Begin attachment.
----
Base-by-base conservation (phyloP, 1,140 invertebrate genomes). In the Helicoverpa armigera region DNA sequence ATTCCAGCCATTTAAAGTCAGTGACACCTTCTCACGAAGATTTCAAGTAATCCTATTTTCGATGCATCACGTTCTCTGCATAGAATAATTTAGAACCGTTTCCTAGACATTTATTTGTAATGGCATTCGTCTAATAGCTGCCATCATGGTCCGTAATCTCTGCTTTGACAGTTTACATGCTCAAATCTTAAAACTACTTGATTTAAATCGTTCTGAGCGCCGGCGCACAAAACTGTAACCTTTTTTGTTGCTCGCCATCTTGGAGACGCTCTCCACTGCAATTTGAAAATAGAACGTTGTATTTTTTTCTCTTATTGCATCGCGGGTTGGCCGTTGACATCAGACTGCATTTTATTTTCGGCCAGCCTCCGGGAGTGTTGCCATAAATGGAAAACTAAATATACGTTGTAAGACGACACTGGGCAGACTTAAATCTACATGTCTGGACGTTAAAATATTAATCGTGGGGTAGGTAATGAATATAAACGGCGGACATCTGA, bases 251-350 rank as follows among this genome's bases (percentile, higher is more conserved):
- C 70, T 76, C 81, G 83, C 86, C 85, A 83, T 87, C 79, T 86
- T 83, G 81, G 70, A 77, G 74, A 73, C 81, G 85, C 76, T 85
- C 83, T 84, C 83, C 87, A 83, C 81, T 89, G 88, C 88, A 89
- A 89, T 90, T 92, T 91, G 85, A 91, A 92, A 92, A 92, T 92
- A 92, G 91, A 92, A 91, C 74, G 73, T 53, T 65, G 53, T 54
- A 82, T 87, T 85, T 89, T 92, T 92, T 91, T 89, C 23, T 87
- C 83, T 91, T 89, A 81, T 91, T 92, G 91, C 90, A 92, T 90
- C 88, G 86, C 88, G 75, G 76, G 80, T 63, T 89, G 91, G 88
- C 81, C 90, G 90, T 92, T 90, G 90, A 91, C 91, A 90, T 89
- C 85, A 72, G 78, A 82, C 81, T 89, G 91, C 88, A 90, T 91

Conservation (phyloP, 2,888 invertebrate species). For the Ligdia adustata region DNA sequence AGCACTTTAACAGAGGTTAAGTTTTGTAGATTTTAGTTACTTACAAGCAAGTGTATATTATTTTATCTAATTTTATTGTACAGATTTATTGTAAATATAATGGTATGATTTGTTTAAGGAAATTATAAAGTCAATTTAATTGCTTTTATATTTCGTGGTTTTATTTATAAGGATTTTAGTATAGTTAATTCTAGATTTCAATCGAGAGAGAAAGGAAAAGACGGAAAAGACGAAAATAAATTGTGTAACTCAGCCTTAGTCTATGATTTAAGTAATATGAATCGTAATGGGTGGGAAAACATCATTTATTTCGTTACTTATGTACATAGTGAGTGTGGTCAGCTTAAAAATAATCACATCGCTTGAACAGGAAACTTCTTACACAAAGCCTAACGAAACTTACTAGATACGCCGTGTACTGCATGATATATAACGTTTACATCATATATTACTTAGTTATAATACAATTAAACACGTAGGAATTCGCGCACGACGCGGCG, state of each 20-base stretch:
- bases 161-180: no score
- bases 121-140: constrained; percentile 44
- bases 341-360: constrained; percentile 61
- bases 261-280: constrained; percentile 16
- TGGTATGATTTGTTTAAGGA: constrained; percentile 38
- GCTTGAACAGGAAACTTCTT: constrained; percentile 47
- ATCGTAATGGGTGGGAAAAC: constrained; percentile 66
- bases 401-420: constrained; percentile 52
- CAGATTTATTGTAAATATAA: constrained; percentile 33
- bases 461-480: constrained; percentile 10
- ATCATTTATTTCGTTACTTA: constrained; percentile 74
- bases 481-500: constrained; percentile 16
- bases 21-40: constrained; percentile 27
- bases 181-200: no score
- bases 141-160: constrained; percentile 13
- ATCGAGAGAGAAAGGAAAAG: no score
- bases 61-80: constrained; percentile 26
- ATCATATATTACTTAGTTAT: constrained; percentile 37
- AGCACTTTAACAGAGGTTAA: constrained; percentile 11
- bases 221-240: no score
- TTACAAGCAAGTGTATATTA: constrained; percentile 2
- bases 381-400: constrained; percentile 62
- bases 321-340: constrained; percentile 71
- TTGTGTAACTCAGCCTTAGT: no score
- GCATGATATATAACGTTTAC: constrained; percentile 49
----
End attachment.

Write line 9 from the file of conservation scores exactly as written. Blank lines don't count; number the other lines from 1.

- C 88, G 86, C 88, G 75, G 76, G 80, T 63, T 89, G 91, G 88